Observers[edit]

There were more than 10,000 domestic and 500 international observers for the election, some members of delegations from the Organization for Security and Co-operation in Europe, the European Union and the Carter Center.[24]

Polls[edit]

Opinion polls showed that a large part of the population had not chosen for whom to vote. Ennahda consistently reached first place, followed by the Progressive Democratic Party, the Democratic Forum for Labour and Liberties and the Congress for the Republic. In general, parties founded before the revolution have scored better than post-revolutionary parties.[25]

In a poll partly sponsored by Al Jazeera, 47% of the respondents said they strongly identified with Islamism, 19% with Arab nationalism and 19% with liberalism. Only 6% felt strongly in favour of communism or socialism, respectively.[26] A poll released by Sigma on 10 September showed that 57% of respondents agreed with a referendum that could set a limit on the duration of the Assembly's mandate, while 18.6% were against; 24.3% did not know.[25]

Although polling results varied from source to source, it was generally believed Ennahda would do well.[27] Most previously undecided voters shifted towards the secular, center-left parties while Ennahda support remained steady. Since early September, polls showed a close race between Ennahda and a potential coalition of secular parties.

Poll source Date(s) administered Sample size Afek Alwatan CPR Ennahda Ettajdid/ PDM Ettakatol Initiative MDS PCOT PDP UPL None
ANSAmed[28] Mar 5, 2011 1,021 29% 7.5% 12.3% 61%
Al Jazeera[26] May 28 – Jun 2, 2011 1,244 21.0% 5.0% 8.0% 54%
Emrhod[29] Jun 8, 2011 1,000 7.3% 45.8% 11.1% 12.5% 20.3% 51%
Sigma[30] Jun 10, 2011 1,014 0.9% 3.1% 3.0% 16.9% 1.0% 3.5% 0.4% 1.5% 9.5% 59.7%
3C Études[31] Jul 7, 2011  ? 14.3% 1.6% 0.8% 4.7% 67%
ISTIS[32] Aug 28, 2011 2,717 0.82% 1.62% 1.26% 22.82% 1.37% 5.93% 1.09% 3.14% 2.28% 8.66% 0.83%
Sigma[25] Sep 10, 2011 2,513 0.7% 3.1% 4.5% 22.8% 1.3% 9.2% 3.1% 0.8% 10.9% 1.7% 40%
HSS[33] Sep 22–24, 2011 1,035 3% 3% 8% 25% 2% 14% 3% 3% 16% 3% 21%

Controversies[edit]

Date of election[edit]

On 8 May 2011, interim prime minister Beji Caid el Sebsi voiced concerns that the election might have to be delayed.[34] However, on 18 May 2011 the PM affirmed the election date would be adhered to.[35] On 22 May 2011, the head of the country's independent electoral body Kamel Jendoubi suggested a delay to 16 October 2011, but this was denied vehemently by the government; very few of the political parties running in the election were in favour of the postponement.[36] Jendoubi insisted on the delay, stating that he needed more time to prepare electoral lists and renew over 400,000 old identity cards, but the final decision would rest with the interim president.[37]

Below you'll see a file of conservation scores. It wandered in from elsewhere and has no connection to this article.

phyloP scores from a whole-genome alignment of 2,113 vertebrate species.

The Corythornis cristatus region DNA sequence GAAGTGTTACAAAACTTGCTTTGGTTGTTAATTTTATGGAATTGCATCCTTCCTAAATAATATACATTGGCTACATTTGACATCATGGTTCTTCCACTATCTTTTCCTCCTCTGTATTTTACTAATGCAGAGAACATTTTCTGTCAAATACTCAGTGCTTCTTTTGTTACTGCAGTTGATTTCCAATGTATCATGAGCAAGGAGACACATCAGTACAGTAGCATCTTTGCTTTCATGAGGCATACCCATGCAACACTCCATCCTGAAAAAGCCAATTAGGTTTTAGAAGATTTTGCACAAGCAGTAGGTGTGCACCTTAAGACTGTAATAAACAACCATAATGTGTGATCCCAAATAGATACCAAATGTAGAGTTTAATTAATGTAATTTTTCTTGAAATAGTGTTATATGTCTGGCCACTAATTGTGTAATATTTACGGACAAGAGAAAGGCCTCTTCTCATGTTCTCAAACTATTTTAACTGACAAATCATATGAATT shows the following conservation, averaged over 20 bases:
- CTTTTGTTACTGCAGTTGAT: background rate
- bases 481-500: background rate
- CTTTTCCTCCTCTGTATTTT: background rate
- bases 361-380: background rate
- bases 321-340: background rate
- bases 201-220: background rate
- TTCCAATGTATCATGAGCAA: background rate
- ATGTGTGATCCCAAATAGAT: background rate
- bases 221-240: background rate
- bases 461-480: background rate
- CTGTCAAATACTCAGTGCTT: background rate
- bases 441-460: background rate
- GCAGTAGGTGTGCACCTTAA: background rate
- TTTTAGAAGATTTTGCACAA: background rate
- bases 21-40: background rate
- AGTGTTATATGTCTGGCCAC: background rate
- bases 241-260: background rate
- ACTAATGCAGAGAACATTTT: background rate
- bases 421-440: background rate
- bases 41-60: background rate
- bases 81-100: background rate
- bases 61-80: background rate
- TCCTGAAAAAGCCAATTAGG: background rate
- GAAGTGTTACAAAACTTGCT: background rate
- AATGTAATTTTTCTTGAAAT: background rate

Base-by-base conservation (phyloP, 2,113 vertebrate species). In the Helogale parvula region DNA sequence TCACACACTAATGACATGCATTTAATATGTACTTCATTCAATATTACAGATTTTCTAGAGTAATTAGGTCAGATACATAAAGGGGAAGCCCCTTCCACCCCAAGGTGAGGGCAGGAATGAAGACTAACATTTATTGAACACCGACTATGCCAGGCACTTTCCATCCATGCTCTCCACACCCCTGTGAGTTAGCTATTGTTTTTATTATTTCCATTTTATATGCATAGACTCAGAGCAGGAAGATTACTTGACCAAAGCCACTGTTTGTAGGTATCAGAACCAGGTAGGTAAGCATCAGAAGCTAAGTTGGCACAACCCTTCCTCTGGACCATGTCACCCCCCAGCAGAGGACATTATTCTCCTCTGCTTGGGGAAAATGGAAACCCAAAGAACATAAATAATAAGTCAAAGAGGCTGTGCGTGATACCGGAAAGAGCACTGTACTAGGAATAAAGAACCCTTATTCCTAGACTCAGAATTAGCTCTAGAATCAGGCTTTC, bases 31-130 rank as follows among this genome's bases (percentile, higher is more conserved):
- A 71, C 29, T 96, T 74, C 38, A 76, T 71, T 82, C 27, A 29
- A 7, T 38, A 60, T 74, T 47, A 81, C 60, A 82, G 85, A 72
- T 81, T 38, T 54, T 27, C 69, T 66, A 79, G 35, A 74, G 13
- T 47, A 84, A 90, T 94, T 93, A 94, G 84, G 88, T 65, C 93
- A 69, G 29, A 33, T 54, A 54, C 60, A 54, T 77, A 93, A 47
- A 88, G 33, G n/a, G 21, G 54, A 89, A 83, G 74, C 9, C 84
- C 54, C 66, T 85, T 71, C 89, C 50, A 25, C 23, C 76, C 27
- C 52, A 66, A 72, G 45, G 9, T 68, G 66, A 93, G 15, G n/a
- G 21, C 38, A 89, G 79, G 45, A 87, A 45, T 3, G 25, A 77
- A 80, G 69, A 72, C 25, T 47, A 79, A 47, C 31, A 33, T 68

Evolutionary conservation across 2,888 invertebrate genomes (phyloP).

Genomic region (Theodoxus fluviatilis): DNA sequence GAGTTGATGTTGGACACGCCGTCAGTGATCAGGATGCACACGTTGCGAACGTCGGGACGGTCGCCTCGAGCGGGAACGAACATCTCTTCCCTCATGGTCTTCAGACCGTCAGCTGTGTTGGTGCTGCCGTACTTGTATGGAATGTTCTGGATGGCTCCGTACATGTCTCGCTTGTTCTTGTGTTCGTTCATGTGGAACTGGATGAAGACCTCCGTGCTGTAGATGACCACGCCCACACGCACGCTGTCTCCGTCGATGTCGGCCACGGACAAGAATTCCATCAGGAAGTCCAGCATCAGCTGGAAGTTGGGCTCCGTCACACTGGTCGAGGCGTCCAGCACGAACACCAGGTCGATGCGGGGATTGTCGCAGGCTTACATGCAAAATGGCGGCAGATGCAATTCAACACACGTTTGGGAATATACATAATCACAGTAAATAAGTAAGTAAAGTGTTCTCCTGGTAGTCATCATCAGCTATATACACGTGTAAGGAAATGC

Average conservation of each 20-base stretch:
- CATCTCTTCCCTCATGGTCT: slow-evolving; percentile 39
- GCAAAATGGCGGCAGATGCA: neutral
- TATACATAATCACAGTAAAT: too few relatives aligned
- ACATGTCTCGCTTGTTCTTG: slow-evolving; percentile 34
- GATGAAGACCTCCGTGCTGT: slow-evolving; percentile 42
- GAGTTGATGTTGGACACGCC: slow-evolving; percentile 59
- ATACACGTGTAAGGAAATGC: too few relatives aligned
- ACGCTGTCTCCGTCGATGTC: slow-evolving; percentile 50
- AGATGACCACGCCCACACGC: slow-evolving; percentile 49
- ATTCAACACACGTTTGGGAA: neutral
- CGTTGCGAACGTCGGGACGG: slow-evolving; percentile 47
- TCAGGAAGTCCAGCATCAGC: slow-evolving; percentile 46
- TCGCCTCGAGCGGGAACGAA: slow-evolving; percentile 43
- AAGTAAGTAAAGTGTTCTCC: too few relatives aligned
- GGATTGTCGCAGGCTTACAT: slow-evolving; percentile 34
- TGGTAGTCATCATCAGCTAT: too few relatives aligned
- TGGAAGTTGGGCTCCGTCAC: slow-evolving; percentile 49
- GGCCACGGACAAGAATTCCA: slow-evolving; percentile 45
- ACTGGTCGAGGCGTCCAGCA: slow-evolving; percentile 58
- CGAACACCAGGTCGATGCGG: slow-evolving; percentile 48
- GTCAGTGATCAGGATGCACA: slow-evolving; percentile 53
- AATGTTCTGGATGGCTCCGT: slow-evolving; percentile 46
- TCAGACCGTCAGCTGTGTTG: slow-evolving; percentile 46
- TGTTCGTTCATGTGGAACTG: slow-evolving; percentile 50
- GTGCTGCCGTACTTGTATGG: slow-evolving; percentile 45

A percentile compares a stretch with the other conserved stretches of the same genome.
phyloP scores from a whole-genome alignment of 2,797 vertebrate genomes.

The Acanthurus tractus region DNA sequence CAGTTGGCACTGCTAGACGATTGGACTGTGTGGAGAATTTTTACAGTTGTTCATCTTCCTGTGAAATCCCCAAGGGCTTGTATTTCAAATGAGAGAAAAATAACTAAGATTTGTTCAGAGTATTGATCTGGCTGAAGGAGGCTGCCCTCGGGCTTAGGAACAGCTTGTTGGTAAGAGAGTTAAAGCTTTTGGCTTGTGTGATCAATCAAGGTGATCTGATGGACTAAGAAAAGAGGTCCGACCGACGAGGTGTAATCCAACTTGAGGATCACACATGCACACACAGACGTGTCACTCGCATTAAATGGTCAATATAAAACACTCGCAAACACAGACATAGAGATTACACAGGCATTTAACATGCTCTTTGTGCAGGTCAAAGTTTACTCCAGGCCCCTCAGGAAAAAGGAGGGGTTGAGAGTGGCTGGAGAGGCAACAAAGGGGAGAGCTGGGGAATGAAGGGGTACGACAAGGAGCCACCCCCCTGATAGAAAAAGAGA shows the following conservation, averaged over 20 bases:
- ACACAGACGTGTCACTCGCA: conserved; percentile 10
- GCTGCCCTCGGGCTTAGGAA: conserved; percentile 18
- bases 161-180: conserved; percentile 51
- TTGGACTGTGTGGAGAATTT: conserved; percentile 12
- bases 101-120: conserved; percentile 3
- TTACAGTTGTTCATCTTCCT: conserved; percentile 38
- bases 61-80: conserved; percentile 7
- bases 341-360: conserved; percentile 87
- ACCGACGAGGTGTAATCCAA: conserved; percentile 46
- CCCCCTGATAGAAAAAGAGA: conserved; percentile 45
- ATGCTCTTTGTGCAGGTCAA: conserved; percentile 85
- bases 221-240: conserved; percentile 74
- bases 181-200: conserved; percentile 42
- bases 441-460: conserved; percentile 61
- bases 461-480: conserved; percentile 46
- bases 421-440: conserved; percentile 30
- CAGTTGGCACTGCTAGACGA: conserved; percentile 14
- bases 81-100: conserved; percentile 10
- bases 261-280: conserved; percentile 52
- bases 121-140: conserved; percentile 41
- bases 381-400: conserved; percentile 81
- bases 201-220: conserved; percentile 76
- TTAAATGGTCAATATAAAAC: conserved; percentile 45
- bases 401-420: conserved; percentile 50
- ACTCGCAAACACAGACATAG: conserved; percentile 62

The delay proved to be a very controversial issue, with the Ennahda Movement withdrawing from the National Council for the Safeguard of the Revolution until the election date issue was resolved.[38]

The election, originally scheduled for 24 July 2011, were finally postponed to 23 October 2011 on 8 June 2011.[3][39] Despite concerns over the delay, all major parties approved of it, even the Ennahda Movement; other parties approving the new election date included the Progressive Democratic Party, Ettajdid Movement, Al Majd, the Tunisian Workers' Communist Party and the Social Liberal Party.[40]

Tunisians in Canada[edit]

In September, the government of Canada declared that it would not allow Tunisia to open polling stations in its territory because it refused to be included in another country's electoral constituency. Foreign Affairs Minister John Baird called the issue "a matter of Canadian sovereignty".[41] In response to Canada's opposition, Tunisia threatened to reject Canadian observers to monitor the election,[42] but later reversed its decision and decided to accredit them.[43] On 18 October, an agreement was reached between the two countries to allow Tunisians to cast their vote in Ottawa, at the Tunisian embassy's consular and diplomatic premises, and in Montreal, at the consulate and at a Tunisian community center.[44]